College News


International Freshmen Try to Obtain Visas, Vaccines Ahead of In-Person Fall Semester

International freshmen said they reacted to Harvard’s plan for an in-person fall with excitement but said it marks only the beginning of a multi-step process — complicated by visa policies and vaccination rollouts — they must complete before arriving in Cambridge in August.


Ahead of New Mass. Vaccine Eligibility, Some Undergraduates Already Qualified for Vaccinations

Ahead of Covid-19 vaccine eligibility in Massachusetts opening to all residents 16 years and older on Monday, a number of Harvard students have secured their doses in alternative ways, from qualifying for an earlier phase to getting their hands on a leftover dose.


Khurana Says College Has Yet to Finalize Summer Housing, Planning for ‘Fully Operational Campus’ in Fall

Dean of the College Rakesh Khurana said in a Friday interview that Harvard has yet to decide whether it will offer on-campus housing for Harvard Summer School, though he said the College is planning for a “fully operational campus” in the fall.


‘It’s Just More Time to Do Homework’: College Students Say Wellness Days Do Not Provide Adequate Break

Faculty of Arts and Sciences Claudine Gay announced last fall that FAS would not hold a spring break in 2021 to minimize travel due to the Covid-19 pandemic and would instead designate five “wellness days,” each held on different days of the week, throughout the spring semester.


Undergraduates Celebrate Second Consecutive Virtual Housing Day

Bedecked in House-themed paraphernalia and boasting festive Zoom backgrounds, undergraduates welcomed members of the Class of 2024 to their upperclassmen houses during the College’s second consecutive virtual Housing Day Friday.


Students Report Remote Year Rife with Adverse Mental Health

In the year since the College transitioned to remote learning, some undergraduates said they have grappled with mental health crises while struggling to succeed in virtual classes and navigating unsupportive learning environments. Some students said Harvard has not done enough to support them.


How SFFA Is Trying to Convince SCOTUS To Hear Its Suit Against Harvard

When the anti-affirmative action group suing Harvard College over its race-conscious admissions practices petitioned the U.S. Supreme Court to take up the case last week, Students for Fair Admissions reiterated arguments it has made since first suing Harvard roughly seven years ago — and also introduced fresh arguments to the justices of the nation’s highest court.


Meena Venkataramanan ’21 Wins Gates Cambridge Scholarship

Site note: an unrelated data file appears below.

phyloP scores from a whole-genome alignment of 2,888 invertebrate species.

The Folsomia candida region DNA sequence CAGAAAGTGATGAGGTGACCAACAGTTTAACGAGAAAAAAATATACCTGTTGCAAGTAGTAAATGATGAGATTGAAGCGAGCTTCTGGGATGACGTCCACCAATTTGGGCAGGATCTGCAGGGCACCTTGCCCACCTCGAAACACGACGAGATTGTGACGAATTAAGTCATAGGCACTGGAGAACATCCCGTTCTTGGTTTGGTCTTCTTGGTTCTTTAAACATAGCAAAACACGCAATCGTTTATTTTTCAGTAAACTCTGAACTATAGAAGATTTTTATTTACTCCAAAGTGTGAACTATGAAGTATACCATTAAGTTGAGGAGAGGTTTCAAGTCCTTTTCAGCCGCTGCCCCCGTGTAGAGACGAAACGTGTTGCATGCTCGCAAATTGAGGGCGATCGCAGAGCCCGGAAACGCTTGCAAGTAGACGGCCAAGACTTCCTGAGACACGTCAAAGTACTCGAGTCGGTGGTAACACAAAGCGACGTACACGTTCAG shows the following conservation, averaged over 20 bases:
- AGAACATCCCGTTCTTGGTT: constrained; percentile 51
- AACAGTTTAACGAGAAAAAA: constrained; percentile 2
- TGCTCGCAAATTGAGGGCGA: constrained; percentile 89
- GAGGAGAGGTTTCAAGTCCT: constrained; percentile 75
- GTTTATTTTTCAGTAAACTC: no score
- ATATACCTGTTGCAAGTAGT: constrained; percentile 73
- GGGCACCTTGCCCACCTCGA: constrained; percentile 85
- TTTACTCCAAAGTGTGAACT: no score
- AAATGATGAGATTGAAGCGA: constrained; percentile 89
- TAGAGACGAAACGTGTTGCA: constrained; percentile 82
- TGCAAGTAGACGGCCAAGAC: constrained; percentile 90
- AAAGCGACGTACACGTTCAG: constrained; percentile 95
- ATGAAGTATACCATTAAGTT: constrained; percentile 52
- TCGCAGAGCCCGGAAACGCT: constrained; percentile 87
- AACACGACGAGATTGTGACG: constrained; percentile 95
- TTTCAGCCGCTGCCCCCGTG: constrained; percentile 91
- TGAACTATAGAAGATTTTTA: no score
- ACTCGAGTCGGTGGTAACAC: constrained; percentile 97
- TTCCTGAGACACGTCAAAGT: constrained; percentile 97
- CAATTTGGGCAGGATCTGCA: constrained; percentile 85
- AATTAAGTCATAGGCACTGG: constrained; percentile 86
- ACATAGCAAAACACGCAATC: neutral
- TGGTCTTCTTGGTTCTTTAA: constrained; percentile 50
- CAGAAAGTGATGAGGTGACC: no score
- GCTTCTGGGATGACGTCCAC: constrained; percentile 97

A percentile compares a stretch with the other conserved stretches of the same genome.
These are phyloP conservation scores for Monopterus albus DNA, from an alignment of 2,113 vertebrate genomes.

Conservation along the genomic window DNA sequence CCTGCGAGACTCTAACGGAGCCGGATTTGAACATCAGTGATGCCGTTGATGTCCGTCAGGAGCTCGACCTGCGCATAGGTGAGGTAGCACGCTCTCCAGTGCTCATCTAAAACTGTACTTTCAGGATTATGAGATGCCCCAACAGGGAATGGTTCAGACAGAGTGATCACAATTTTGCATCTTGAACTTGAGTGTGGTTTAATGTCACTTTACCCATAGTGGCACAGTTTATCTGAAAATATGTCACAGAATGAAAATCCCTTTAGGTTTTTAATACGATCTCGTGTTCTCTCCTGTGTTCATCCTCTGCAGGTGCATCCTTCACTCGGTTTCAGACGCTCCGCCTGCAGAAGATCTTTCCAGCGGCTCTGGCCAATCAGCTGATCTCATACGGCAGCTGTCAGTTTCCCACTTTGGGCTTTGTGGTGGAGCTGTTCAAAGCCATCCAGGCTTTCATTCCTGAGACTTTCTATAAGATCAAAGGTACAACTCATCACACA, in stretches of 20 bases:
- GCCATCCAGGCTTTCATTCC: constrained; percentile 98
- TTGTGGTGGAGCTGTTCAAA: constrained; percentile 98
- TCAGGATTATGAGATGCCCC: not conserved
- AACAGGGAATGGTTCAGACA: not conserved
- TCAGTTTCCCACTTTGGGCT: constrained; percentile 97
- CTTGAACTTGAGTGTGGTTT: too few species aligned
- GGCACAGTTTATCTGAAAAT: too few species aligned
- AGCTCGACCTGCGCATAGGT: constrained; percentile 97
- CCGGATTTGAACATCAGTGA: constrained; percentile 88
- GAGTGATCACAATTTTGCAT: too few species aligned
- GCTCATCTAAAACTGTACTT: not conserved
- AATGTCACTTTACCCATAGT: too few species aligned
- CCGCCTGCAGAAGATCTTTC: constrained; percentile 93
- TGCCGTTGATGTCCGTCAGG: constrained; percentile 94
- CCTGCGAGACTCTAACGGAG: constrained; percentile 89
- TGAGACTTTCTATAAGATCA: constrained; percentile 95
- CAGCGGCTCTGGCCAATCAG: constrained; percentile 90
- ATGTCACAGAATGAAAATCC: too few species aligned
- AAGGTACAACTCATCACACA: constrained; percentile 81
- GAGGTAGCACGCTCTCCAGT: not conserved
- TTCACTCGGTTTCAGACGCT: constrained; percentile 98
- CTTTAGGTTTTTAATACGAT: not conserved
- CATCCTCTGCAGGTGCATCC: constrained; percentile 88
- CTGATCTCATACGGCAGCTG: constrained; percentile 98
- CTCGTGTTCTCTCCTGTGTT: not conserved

Meena Venkataramanan ’21 was named a member of the Gates Cambridge Scholarship Class of 2021 on Feb. 8, making her one of 24 U.S. citizens tapped to receive full funding for graduate studies at the University of Cambridge.


Black Womxn Deans Discuss Diversity in Women’s Week Panel

Three Harvard administrators who were appointed in 2020 to lead diversity and inclusion efforts at the University gathered to discuss their work at a panel discussion hosted by the Harvard College Women’s Center Wednesday afternoon.


Harvard To Launch Review of Placement Exam Process in Effort To Improve Student Support, Communication

The Office of Undergraduate Education is initiating a review of Harvard College’s placement exam system and determining how to improve student support and communications during the process, according to OUE Director of Academic Policy Sarah E. Champlin-Scharff.


Students for Fair Admissions Petitions SCOTUS to Take Up Suit Against Harvard’s Race-Conscious Admissions

The anti-affirmative action group Students for Fair Admissions petitioned the United States Supreme Court Thursday to review a lower court’s decision upholding Harvard’s race-conscious admissions practices, marking the latest development in a nearly seven-year-long, high-profile legal battle that could determine the future of race-conscious admissions in higher education.


Justice Department Drops Yale Admissions Lawsuit, Signifying Likely Shift in Harvard Suit

The U.S. Department of Justice dropped a lawsuit accusing Yale University of discriminating against Asian American and white applicants on Wednesday, leaving it all but inevitable that the new presidential administration will withdraw its support for a similar suit against Harvard.


Admissions Experts Unsurprised by Elimination of SAT Subject Tests and Essay

Some admissions officers and college counselors said they were unsurprised by College Board’s decision to discontinue the SAT Subject Tests and SAT with essay, but remain unsure about how the decision will impact the admissions process going forward.


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